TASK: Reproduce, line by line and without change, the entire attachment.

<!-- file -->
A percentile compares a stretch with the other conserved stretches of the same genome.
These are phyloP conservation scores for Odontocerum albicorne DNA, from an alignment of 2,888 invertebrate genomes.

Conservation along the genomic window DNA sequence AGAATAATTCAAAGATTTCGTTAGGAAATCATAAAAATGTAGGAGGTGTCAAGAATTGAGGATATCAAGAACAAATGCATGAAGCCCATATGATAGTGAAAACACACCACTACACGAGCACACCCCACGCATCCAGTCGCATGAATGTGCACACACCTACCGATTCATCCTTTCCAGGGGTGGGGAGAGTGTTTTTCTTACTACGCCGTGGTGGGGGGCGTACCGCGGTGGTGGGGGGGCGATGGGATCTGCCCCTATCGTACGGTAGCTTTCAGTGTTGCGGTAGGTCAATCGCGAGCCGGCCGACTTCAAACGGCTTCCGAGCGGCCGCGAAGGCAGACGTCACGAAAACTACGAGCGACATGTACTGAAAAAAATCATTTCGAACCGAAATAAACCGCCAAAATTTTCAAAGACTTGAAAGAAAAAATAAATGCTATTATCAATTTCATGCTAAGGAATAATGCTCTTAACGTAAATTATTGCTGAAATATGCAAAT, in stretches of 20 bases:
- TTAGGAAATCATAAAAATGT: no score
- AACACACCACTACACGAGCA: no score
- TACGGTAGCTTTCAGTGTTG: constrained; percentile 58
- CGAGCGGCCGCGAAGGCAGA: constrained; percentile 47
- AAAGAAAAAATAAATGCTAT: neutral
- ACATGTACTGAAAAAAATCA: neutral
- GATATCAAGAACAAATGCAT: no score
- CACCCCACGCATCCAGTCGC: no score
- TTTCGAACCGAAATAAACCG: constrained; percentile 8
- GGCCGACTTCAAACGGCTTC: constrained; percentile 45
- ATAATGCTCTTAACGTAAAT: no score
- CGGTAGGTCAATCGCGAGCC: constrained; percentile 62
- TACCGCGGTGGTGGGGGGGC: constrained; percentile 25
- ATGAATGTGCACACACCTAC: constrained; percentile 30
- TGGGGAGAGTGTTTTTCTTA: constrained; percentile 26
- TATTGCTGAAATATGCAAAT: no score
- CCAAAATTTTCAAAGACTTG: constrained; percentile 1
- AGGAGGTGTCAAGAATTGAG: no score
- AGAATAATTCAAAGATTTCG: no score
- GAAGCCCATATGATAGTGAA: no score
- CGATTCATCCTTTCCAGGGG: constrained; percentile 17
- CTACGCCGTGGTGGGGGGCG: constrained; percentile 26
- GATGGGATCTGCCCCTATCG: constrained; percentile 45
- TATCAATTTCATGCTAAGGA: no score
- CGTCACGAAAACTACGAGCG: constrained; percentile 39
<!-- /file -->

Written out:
A percentile compares a stretch with the other conserved stretches of the same genome.
These are phyloP conservation scores for Odontocerum albicorne DNA, from an alignment of 2,888 invertebrate genomes.

Conservation along the genomic window DNA sequence AGAATAATTCAAAGATTTCGTTAGGAAATCATAAAAATGTAGGAGGTGTCAAGAATTGAGGATATCAAGAACAAATGCATGAAGCCCATATGATAGTGAAAACACACCACTACACGAGCACACCCCACGCATCCAGTCGCATGAATGTGCACACACCTACCGATTCATCCTTTCCAGGGGTGGGGAGAGTGTTTTTCTTACTACGCCGTGGTGGGGGGCGTACCGCGGTGGTGGGGGGGCGATGGGATCTGCCCCTATCGTACGGTAGCTTTCAGTGTTGCGGTAGGTCAATCGCGAGCCGGCCGACTTCAAACGGCTTCCGAGCGGCCGCGAAGGCAGACGTCACGAAAACTACGAGCGACATGTACTGAAAAAAATCATTTCGAACCGAAATAAACCGCCAAAATTTTCAAAGACTTGAAAGAAAAAATAAATGCTATTATCAATTTCATGCTAAGGAATAATGCTCTTAACGTAAATTATTGCTGAAATATGCAAAT, in stretches of 20 bases:
- TTAGGAAATCATAAAAATGT: no score
- AACACACCACTACACGAGCA: no score
- TACGGTAGCTTTCAGTGTTG: constrained; percentile 58
- CGAGCGGCCGCGAAGGCAGA: constrained; percentile 47
- AAAGAAAAAATAAATGCTAT: neutral
- ACATGTACTGAAAAAAATCA: neutral
- GATATCAAGAACAAATGCAT: no score
- CACCCCACGCATCCAGTCGC: no score
- TTTCGAACCGAAATAAACCG: constrained; percentile 8
- GGCCGACTTCAAACGGCTTC: constrained; percentile 45
- ATAATGCTCTTAACGTAAAT: no score
- CGGTAGGTCAATCGCGAGCC: constrained; percentile 62
- TACCGCGGTGGTGGGGGGGC: constrained; percentile 25
- ATGAATGTGCACACACCTAC: constrained; percentile 30
- TGGGGAGAGTGTTTTTCTTA: constrained; percentile 26
- TATTGCTGAAATATGCAAAT: no score
- CCAAAATTTTCAAAGACTTG: constrained; percentile 1
- AGGAGGTGTCAAGAATTGAG: no score
- AGAATAATTCAAAGATTTCG: no score
- GAAGCCCATATGATAGTGAA: no score
- CGATTCATCCTTTCCAGGGG: constrained; percentile 17
- CTACGCCGTGGTGGGGGGCG: constrained; percentile 26
- GATGGGATCTGCCCCTATCG: constrained; percentile 45
- TATCAATTTCATGCTAAGGA: no score
- CGTCACGAAAACTACGAGCG: constrained; percentile 39